In many southern European countries leap years are simply considered as harbingers of bad luck, particularly when it comes to farming and fertility. A whole host of Italian proverbs such as anno bisesto, anno funesto (literally leap year, doom year) warn against planning certain activities for a leap year, for example anno che bisesta non si sposa e non s’innesta (in a leap year you don’t get married and you don’t graft), since anno bisesto tutte le donne senza sesto (in a leap year, women are erratic). Oddly enough, however, coins minted during a leap year are considered to be lucky charms.
Even today in Russia and in other nearby countries such as Ukraine, leap years are still considered unlucky times to get married or buy a house. It’s also believed that a leap year is likely to bring about more freak weather patterns and a greater risk of death all round, a sentiment echoed in Taiwan where parents are thought more likely to die during a leap year. In the traditional Chinese calendar (as well as in the Hebrew and Hindu calendars) a whole leap month, rather than just a day, is added to the year, which is technically known as an embolismic month. There is a saying in Taiwan that because of the greater risk to the parents’ life during this time, a married daughter should return home during the leap month and bring pig trotter noodles to her parents to wish them good health and good fortune. On a somewhat contradictory note, the older generations in China today maintain that it’s good luck – and not bad – to get married during a leap year. Maybe China should look at marketing itself as the destination wedding country of choice for 2012.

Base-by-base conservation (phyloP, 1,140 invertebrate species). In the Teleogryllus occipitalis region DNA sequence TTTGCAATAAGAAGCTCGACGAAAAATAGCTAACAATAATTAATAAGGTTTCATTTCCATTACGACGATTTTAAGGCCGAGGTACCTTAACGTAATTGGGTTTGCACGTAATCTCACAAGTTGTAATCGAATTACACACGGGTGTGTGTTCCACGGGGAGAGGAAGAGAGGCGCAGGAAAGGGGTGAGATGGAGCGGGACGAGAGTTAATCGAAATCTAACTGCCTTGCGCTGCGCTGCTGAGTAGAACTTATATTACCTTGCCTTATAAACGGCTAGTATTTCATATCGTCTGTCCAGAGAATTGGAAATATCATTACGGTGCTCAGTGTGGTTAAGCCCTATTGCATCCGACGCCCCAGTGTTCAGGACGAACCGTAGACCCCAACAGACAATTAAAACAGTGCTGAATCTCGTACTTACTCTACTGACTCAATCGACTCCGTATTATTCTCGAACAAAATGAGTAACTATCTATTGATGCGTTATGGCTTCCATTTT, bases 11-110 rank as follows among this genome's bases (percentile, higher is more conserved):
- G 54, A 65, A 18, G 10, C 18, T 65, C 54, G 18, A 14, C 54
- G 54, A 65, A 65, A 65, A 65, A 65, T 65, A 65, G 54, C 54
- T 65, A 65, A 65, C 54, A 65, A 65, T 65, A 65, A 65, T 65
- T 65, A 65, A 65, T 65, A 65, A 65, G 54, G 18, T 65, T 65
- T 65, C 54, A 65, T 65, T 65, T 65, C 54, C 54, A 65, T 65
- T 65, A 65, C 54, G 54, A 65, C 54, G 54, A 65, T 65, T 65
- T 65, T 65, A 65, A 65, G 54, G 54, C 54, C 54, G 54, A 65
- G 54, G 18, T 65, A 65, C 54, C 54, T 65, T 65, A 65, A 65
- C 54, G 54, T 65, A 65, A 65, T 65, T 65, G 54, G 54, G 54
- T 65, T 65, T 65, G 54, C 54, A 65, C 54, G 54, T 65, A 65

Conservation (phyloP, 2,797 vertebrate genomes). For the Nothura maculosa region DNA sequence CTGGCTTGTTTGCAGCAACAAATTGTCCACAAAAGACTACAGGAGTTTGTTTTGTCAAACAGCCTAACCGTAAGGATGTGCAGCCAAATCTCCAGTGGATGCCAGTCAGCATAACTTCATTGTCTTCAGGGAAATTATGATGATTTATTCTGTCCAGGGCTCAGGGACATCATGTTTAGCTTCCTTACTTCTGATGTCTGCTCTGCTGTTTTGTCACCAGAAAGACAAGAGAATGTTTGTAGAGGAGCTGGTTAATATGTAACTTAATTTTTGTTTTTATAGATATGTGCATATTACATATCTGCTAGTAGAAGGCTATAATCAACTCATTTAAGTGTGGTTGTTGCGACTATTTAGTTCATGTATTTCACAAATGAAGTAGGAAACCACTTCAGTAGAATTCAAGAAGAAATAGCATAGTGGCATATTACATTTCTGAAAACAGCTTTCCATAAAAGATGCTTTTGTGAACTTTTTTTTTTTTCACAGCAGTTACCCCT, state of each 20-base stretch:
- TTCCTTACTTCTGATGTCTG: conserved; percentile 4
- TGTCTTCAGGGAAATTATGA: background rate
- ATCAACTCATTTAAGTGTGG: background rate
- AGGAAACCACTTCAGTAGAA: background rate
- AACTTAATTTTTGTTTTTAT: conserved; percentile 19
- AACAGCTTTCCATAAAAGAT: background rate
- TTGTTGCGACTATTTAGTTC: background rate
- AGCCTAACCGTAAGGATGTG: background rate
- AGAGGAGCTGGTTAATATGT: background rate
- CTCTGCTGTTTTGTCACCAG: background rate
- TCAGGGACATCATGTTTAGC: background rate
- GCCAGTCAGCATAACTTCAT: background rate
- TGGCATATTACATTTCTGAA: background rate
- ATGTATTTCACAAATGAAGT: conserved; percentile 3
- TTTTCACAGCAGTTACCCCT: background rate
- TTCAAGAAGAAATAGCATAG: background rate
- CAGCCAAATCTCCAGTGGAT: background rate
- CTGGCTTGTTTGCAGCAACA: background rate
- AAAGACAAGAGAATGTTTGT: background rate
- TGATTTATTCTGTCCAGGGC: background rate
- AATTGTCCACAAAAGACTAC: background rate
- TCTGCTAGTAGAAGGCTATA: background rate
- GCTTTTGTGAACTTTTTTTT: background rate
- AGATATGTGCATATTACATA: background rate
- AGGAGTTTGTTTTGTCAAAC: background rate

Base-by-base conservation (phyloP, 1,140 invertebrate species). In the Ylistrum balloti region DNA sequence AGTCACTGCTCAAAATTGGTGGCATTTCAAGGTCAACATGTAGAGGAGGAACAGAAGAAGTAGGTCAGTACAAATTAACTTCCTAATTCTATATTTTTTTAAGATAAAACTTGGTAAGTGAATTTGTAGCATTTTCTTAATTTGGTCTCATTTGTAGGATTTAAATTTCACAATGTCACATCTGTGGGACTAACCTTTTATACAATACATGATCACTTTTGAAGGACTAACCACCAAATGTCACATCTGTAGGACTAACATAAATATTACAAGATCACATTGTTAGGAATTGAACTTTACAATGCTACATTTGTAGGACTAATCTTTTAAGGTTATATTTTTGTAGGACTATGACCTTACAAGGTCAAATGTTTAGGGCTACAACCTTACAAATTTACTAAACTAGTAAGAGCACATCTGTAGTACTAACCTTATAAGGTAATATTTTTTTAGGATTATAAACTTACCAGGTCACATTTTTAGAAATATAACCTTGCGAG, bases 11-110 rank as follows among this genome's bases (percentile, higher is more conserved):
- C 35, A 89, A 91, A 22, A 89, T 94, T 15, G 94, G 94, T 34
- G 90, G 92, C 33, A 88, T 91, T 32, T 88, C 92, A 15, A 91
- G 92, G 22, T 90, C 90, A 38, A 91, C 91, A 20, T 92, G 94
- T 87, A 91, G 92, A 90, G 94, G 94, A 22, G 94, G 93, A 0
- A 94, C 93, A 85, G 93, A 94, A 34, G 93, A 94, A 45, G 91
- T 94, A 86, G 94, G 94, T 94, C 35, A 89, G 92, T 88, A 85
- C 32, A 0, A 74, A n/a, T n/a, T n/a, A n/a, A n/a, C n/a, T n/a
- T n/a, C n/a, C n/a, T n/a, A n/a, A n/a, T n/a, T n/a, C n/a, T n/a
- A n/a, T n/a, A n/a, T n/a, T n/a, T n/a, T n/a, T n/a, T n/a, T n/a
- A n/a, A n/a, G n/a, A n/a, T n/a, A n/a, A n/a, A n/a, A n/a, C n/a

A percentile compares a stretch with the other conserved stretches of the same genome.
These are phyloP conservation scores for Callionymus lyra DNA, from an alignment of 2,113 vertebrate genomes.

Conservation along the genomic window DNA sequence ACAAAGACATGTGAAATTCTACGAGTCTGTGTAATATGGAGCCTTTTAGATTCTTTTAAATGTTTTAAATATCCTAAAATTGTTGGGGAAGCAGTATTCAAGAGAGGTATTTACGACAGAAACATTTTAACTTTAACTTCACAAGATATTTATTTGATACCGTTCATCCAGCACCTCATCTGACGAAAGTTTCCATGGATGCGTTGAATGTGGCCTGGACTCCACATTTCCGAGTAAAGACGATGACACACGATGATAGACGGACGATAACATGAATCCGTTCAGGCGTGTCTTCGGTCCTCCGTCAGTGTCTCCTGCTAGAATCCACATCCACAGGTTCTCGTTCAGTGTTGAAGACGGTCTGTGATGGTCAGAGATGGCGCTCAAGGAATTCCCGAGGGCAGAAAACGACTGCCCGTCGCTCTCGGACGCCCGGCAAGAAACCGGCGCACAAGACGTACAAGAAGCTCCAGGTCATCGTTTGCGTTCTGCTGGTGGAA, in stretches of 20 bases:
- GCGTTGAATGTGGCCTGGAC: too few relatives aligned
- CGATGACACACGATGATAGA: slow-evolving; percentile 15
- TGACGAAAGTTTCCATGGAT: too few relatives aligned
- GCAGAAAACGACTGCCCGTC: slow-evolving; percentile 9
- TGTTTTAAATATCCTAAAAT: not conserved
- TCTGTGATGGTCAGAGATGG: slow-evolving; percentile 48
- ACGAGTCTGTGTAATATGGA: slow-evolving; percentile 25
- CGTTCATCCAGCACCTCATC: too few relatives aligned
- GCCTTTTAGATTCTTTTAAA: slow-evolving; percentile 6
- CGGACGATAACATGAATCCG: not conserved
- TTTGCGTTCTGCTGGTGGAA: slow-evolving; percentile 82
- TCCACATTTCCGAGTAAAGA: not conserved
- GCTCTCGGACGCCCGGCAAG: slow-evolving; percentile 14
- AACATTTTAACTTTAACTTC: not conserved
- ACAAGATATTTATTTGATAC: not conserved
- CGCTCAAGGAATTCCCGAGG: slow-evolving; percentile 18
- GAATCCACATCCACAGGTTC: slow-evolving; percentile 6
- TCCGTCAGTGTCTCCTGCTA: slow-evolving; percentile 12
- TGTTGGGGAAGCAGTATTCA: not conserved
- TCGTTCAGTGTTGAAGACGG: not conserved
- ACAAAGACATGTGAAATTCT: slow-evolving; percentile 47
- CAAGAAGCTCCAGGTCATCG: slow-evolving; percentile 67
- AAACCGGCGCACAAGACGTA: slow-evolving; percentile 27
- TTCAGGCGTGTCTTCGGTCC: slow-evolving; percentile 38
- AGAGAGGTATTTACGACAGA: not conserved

Leaping to conclusions…
Finally, you may recognise the familiar rhyme below, which is one of our most useful mnemonics for remembering how many days there are in each month. Many people can recite the first three lines, but do you know the rest?
Thirty days hath September,
April, June, and November,
All the rest have thirty-one,
Excepting February alone,
Which has but twenty-eight days clear
And twenty-nine in each leap year.
Now, having firmly established that February 2012 will have twenty-nine days this year – how strange would it be to wake up tomorrow on 30 February?
This article was originally published as Leap years around the world: from freak weather patterns to good fortune and baby whales on the Oxford Dictionaries blog, OxfordWords, on February 29, 2012